When assembled, Michell's apparatus looked like nothing so much as an eighteenth-century version of a Nautilus weight-training machine. It incorporated weights, counterweights, pendulums, shafts, and torsion wires.
At the heart of the machine were two 350-pound lead balls, which were suspended beside two smaller spheres. The idea was to measure the gravitational deflection of the smaller spheres by the larger ones, which would allow the first measurement of the elusive force known as the gravitational constant, and from which the weight (strictly speaking, the mass) of the Earth could be deduced.
To a physicist, mass and weight are two quite different things. Your mass stays the same wherever you go, but your weight varies depending on how far you are from the center of some other massive object like a planet. Travel to the Moon and you will be much lighter but no less massive. On Earth, for all practical purposes, mass and weight are the same and so the terms can be treated as synonymous. at least outside the classroom.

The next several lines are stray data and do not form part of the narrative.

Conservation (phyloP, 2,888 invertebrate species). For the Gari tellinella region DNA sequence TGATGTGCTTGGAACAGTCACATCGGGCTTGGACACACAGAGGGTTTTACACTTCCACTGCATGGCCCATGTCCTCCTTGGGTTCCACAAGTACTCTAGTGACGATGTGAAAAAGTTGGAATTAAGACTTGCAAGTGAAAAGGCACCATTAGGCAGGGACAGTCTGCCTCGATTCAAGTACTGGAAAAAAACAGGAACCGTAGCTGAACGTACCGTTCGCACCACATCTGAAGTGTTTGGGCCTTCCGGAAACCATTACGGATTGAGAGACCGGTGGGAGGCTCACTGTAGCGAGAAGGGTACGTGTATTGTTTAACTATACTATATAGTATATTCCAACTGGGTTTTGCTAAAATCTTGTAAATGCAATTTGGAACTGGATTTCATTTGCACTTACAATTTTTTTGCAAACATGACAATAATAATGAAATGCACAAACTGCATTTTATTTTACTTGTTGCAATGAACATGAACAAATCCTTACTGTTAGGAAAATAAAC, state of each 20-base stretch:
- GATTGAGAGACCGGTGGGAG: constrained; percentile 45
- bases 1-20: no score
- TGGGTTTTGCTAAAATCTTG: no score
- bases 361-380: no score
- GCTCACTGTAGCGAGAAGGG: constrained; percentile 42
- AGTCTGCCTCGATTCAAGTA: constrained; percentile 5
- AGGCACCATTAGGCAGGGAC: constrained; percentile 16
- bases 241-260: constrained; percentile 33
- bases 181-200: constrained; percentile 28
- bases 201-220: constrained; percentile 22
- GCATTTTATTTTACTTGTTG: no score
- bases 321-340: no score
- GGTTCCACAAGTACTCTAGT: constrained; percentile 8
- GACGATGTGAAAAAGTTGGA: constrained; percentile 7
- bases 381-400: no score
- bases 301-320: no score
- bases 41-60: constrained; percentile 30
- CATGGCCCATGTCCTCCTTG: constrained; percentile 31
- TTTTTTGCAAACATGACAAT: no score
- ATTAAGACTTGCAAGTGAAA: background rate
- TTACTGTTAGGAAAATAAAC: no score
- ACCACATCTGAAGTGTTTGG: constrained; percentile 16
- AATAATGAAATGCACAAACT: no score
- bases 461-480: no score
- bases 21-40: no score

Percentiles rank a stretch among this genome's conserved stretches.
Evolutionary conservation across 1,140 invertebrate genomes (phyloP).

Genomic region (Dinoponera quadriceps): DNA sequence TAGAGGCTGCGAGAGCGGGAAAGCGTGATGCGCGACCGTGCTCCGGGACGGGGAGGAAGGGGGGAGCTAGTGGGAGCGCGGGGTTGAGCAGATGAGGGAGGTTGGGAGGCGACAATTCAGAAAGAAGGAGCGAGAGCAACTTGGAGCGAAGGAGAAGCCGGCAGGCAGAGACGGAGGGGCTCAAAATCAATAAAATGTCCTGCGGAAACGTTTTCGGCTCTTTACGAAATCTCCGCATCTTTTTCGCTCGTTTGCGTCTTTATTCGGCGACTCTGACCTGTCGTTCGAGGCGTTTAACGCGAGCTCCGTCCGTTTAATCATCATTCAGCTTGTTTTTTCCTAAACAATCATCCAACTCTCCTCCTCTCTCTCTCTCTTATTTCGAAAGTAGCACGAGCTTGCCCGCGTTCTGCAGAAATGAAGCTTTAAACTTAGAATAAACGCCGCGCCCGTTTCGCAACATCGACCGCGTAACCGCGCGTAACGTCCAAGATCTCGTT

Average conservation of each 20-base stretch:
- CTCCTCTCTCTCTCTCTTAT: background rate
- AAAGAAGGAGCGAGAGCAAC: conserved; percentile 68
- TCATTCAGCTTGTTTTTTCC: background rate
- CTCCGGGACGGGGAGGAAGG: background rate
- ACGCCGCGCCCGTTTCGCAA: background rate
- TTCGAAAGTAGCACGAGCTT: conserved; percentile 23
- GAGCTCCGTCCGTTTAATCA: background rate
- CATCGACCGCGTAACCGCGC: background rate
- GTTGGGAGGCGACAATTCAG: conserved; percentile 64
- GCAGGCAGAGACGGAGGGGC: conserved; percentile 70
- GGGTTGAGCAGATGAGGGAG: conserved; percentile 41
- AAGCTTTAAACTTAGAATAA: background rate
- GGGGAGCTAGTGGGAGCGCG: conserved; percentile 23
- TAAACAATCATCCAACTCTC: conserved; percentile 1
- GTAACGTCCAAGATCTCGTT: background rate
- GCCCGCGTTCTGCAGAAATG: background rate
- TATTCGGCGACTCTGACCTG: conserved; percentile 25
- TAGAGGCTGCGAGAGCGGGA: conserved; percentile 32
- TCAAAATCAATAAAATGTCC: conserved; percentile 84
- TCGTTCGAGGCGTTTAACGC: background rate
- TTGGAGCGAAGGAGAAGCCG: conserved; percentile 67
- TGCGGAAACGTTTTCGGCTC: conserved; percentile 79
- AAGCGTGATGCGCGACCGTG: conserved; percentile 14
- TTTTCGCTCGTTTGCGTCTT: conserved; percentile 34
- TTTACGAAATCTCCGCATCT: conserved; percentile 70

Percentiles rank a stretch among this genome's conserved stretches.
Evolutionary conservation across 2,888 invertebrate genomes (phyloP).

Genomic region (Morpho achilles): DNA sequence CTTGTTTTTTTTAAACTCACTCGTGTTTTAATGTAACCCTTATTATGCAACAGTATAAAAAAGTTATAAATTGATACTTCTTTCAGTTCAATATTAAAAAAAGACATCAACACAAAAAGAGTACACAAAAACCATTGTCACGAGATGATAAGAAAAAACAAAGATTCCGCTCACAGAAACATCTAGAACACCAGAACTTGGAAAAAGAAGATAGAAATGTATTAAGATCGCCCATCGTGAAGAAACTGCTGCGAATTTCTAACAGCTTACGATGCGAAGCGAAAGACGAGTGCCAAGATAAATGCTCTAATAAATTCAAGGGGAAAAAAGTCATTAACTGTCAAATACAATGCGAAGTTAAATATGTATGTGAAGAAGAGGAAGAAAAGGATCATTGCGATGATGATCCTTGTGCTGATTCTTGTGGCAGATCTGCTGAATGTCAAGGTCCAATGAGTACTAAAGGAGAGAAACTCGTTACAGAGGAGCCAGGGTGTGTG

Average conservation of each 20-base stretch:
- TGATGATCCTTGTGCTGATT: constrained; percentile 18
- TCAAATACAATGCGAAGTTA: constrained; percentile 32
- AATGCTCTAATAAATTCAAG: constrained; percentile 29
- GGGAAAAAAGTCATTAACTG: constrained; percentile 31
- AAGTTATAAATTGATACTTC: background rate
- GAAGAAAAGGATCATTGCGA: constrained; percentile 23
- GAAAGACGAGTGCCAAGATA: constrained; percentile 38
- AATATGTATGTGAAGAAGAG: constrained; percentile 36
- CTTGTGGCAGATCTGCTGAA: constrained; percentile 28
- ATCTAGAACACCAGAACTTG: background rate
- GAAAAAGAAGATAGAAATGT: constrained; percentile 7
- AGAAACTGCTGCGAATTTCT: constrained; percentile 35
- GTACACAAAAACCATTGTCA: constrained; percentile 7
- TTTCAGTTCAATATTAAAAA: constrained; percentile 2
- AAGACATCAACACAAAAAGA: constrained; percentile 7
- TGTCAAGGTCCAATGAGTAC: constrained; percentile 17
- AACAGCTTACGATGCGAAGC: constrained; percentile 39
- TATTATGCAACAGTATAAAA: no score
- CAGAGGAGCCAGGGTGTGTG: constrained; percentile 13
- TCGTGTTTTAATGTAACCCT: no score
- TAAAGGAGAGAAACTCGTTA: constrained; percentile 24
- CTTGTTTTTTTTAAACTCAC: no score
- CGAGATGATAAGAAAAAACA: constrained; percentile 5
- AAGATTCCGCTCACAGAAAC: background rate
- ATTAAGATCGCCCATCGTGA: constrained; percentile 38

Because gravity holds planets in orbit and makes falling objects land with a bang, we tend to think of it as a powerful force, but it is not really. It is only powerful in a kind of collective sense, when one massive object, like the Sun, holds on to another massive object, like the Earth. At an elemental level gravity is extraordinarily unrobust. Each time you pick up a book from a table or a dime from the floor you effortlessly overcome the combined gravitational exertion of an entire planet. What Cavendish was trying to do was measure gravity at this extremely featherweight level.